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Wisconsin Tribal Gaming

Since the passage of the Indian Gaming Regulatory Act (IGRA) in 1988, Wisconsin's tribes have been allowed to operate casinos. The tribes must be federally recognized and have Class III compacts with the state.

In November 2004, Kenosha County voters approved an advisory referendum to allow construction of an Indian casino on the site of the Dairyland Greyhound Park, which closed on 31 December 2009, after years of steadily escalating losses. The Menominee Indian Tribe of Wisconsin tried to get permission to build an off-reservation casino at Dairyland from 2010 to 2014, but consistent opposition from Gov. Scott Walker prevented the development of the site. In 2015, the owners of Dairyland began looking for a new buyer.

In January 2005, the U.S. Supreme Court denied an appeal from three tribes challenging the governor's authority to block them from acquiring St. Croix Meadows dog track and turning it into an off-reservation casino.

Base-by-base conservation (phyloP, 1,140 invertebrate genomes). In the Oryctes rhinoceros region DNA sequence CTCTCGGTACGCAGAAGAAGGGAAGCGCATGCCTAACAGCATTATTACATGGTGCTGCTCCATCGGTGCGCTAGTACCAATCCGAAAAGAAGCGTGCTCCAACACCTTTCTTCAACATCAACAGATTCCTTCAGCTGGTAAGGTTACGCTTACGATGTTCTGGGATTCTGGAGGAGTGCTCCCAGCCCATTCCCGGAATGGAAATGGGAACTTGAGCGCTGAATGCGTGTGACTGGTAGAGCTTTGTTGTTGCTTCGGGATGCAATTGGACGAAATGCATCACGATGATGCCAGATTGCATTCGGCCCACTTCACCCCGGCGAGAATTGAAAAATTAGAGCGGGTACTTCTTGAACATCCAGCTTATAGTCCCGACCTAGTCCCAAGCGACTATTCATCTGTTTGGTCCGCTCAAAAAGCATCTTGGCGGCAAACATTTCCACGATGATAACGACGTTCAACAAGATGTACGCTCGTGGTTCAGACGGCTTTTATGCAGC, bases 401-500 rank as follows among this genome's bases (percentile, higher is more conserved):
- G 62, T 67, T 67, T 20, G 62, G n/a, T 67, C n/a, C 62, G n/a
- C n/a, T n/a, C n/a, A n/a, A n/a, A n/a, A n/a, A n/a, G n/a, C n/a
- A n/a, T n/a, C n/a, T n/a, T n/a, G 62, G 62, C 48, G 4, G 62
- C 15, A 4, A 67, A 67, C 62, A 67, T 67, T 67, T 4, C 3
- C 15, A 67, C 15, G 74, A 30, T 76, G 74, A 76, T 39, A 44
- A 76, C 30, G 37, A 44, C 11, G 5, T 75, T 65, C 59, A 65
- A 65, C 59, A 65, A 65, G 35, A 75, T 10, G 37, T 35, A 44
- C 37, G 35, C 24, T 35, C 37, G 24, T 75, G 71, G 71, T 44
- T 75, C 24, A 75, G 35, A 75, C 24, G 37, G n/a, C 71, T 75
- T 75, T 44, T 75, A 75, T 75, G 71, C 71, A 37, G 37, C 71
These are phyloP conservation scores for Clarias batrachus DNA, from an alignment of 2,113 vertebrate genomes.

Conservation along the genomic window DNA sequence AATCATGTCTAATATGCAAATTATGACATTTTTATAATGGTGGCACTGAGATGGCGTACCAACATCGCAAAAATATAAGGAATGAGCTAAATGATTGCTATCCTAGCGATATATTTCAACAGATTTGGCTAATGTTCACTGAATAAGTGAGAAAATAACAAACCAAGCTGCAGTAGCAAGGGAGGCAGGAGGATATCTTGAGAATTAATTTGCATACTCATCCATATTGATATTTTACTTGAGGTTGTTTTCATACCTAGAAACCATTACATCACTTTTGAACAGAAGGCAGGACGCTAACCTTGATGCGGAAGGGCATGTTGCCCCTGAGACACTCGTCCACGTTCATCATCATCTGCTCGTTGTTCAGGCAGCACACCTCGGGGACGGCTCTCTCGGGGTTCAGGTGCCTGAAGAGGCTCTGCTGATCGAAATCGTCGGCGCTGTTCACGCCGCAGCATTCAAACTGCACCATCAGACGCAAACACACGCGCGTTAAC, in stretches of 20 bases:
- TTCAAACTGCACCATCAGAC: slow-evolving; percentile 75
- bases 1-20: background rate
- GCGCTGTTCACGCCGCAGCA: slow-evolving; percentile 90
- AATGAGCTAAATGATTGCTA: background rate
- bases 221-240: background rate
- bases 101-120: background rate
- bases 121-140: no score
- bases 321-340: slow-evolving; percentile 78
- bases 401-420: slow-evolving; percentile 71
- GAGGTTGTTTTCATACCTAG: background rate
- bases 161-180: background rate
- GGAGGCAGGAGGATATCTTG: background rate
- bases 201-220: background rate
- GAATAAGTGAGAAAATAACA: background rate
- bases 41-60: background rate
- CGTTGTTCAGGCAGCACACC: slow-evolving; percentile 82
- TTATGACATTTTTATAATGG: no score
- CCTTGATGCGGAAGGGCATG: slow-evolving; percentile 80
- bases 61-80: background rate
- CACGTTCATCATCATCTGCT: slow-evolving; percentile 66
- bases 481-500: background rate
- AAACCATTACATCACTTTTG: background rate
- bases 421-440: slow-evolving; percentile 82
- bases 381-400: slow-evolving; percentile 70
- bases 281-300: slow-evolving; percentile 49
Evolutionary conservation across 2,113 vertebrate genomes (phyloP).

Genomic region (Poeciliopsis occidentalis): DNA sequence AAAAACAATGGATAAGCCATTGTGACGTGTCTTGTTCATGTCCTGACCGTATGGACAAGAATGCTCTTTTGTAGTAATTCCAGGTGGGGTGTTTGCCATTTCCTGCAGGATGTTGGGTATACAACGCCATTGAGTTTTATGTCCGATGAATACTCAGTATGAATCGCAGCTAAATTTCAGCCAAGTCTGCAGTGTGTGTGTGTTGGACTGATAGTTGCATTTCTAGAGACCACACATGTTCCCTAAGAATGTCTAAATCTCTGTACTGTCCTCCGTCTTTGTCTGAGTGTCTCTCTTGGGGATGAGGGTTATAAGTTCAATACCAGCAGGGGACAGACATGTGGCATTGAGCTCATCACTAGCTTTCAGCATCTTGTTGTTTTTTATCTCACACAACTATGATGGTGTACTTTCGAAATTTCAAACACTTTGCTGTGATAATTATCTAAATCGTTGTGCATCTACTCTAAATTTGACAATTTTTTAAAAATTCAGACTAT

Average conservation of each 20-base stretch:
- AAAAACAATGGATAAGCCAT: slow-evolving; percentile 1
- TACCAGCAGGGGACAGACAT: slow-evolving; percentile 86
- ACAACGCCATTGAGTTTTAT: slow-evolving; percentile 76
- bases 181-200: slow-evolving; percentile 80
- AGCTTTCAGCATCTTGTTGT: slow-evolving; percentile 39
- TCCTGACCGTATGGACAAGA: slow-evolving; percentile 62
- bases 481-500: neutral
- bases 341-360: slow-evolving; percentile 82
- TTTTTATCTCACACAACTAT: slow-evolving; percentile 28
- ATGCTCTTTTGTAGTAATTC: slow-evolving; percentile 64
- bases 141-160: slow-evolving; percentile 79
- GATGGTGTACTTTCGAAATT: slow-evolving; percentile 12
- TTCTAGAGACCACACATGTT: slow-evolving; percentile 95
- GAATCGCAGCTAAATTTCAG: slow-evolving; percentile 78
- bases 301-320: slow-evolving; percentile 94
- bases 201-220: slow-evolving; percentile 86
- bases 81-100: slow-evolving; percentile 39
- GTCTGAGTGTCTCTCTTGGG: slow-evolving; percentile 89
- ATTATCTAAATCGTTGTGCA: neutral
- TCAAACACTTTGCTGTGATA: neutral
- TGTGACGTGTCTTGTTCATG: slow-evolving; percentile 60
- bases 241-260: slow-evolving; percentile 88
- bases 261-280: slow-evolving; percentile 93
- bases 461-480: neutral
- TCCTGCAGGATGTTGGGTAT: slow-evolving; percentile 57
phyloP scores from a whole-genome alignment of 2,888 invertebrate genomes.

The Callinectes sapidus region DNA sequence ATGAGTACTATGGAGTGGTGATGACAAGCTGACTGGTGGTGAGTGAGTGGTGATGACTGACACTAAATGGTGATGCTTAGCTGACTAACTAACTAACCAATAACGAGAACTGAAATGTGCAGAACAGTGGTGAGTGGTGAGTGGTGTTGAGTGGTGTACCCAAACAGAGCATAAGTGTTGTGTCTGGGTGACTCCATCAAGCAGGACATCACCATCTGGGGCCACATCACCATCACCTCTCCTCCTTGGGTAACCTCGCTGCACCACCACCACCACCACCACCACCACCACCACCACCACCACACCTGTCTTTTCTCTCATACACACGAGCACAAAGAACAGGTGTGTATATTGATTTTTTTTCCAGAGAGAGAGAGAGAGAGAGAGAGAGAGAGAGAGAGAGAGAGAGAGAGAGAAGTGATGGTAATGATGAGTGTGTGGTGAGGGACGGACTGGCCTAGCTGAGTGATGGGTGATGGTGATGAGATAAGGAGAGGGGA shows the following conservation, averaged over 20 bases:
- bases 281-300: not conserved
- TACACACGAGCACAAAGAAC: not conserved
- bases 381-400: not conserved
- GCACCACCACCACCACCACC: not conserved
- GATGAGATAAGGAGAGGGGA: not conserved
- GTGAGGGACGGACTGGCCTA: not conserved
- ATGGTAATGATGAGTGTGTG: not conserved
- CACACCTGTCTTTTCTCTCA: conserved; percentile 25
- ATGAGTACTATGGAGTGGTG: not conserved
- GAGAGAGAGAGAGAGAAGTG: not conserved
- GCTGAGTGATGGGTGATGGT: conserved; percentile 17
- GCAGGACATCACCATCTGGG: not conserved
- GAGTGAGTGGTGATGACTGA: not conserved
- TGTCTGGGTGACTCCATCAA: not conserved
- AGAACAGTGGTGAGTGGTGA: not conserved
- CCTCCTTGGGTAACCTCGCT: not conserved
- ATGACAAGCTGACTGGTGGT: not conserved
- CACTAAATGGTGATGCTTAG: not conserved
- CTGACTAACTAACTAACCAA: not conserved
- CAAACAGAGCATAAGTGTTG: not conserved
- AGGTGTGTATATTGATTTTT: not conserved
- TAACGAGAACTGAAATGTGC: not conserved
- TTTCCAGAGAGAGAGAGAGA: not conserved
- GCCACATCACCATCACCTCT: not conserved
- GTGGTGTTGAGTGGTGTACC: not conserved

In 2006, the Wisconsin Supreme Court rejected a constitutional challenge to the state's gaming compacts. The ruling stated that the compacts were still valid in spite of an amendment made in 1993 that constitutionally limited gaming.

In January 2008, the Ho-Chunk Nation filed a suit against Gov. Jim Doyle, claiming he had no authority to negotiate gaming compacts that were later rejected by the state's high court. The suit was part of an ongoing dispute between the state and the tribe over $72 million the state claims the tribe owes in accordance with its compact. The tribe wanted the court to declare that the agreement with Gov. Doyle was not valid so the compact would be unenforceable. In July 2008, Judge Barbara Crabb ordered a second arbitration and in September 2008, the state and the Ho-Chunk Nation settled on a new 25-year gaming compact, which includes a payment of $60 million to the state to settle old claims.

In October 2015, the Ho-Chunk Nation was granted permission to run an electronic poker game at its Madison casino after winning a lawsuit against the Wisconsin Department of Justice when the U.S. Supreme Court declined to hear the case, upholding the 7th Circuit Court of Appeals ruling that the game was legal.

Wisconsin Tribal Gaming Properties

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